The owners of an Italian grocery and restaurant in business for more than 100 years have put their five-story building up for sale, but they insist that doesn't mean the eatery, where a researcher found the first U.S. reference to hero-style sandwiches, is going anywhere.
The Manhattan structure that houses Manganaro's Grosseria Italiana and seven apartments has an asking price of $5.3 million.
It was listed a few weeks ago, real estate broker Adelaide Polsinelli said. The initial asking price for the 9,825-square-foot building was $5.9 million. The listing has attracted some interest, she said.
Seline Dell'Orto, a daughter of owner Salvatore Dell'Orto, insisted Monday that the business will not be closing. She said that if the building is sold, the might work out a lease agreement with a new owner or consider a different location.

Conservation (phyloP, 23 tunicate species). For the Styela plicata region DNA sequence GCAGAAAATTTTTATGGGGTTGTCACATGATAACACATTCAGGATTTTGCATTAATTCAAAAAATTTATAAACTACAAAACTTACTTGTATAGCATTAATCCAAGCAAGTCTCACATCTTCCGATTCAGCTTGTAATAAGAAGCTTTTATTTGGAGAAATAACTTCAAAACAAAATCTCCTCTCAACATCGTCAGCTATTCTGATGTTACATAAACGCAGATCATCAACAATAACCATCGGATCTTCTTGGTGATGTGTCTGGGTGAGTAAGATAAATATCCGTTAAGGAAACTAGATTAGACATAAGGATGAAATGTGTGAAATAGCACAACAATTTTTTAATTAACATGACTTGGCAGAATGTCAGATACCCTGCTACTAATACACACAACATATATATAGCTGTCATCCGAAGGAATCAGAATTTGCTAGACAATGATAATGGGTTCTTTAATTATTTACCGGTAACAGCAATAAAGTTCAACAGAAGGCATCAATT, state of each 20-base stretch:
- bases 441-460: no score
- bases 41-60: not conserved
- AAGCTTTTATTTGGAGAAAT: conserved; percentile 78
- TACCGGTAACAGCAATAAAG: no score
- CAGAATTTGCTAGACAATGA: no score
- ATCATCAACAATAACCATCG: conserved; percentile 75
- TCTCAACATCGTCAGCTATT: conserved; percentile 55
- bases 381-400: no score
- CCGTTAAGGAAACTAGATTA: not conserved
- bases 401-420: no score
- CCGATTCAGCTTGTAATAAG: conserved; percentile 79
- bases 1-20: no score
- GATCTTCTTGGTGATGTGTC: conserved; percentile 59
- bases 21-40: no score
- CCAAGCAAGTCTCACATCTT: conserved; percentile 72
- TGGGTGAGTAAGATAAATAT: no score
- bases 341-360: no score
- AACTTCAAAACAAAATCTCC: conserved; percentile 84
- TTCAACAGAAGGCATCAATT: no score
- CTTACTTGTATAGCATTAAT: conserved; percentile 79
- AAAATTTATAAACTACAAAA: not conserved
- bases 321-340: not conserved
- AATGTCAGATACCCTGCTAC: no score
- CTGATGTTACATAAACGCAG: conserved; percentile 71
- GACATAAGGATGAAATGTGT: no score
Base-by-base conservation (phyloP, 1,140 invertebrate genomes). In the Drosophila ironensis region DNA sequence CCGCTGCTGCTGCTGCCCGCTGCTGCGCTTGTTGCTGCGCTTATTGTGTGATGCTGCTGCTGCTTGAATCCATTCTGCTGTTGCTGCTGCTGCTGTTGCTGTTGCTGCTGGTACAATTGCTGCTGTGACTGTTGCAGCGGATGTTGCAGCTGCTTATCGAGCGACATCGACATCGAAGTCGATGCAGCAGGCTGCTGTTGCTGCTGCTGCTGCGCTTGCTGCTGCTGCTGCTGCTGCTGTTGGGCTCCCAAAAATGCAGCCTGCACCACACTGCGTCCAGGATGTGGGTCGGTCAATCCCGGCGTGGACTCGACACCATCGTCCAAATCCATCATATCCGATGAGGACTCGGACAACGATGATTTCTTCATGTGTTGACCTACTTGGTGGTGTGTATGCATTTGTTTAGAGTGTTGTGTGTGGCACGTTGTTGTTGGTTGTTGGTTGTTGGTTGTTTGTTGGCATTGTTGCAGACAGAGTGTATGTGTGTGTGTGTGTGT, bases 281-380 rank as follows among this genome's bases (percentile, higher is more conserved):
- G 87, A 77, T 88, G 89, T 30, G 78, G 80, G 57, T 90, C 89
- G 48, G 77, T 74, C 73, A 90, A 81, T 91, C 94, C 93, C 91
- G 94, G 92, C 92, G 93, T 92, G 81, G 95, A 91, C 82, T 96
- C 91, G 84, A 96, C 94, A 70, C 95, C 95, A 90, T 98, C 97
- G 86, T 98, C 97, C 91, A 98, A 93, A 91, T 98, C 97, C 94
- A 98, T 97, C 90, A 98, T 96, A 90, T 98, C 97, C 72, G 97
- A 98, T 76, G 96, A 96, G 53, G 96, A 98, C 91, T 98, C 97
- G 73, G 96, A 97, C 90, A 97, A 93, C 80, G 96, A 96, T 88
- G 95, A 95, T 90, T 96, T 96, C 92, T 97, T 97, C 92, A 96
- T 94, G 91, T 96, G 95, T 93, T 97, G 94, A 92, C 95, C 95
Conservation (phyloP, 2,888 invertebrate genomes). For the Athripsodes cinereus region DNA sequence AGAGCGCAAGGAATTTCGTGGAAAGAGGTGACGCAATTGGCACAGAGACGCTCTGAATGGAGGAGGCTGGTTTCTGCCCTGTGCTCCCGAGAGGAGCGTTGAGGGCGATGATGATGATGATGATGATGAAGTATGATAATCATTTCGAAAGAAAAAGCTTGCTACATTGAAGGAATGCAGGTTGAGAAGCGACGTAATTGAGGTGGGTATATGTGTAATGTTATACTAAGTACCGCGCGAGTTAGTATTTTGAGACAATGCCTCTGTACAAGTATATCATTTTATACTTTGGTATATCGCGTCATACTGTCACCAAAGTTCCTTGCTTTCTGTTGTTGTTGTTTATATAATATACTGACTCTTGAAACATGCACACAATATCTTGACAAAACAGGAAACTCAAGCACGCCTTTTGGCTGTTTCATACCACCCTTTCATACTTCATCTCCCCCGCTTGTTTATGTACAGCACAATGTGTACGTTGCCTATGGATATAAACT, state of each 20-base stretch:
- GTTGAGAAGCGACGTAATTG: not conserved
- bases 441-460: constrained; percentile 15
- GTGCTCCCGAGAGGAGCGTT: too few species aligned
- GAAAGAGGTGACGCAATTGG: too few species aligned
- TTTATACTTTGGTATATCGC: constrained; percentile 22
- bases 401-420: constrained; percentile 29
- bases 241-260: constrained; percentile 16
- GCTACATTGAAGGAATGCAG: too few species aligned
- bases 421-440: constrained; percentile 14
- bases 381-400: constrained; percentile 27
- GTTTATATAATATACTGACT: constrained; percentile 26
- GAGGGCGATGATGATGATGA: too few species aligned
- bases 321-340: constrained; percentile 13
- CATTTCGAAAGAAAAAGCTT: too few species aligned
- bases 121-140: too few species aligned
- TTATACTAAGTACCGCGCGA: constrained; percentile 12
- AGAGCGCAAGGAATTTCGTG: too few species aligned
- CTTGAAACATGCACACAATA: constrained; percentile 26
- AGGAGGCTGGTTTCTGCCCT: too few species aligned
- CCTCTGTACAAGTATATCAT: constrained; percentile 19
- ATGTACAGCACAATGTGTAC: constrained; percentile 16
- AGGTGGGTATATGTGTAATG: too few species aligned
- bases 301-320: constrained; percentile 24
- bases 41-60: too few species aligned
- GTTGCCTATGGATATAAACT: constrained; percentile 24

"We have it on the market because we want to see" what could happen, she said. She added, "We have no intention of closing down our business."
The grocery and its next-door neighbor, Manganaro's Hero-Boy, have been at the center of a long-running feud between brothers who no longer speak. The businesses are unaffiliated, and Manganaro's Hero-Boy would be unaffected by any sale. A person who answered the phone at the Hero-Boy store declined to comment when contacted Monday.
Manganaro's Grosseria Italiana has a long-standing affiliation with the style of sandwich that came to be known as the hero, said Howard Robboy, sociology professor at the College of New Jersey.
He said that in research he did in the late 1960s, the earliest reference he found to hero-style sandwiches was at the New York City grocery, with the next reference being a few years later in New Orleans.
He traced the sandwiches to the arrival of Italian immigrants, who would eat them for lunch at their jobs.
"This sandwich served a very important function," he said. "It allowed Italian laborers to bring their culture to the workplace."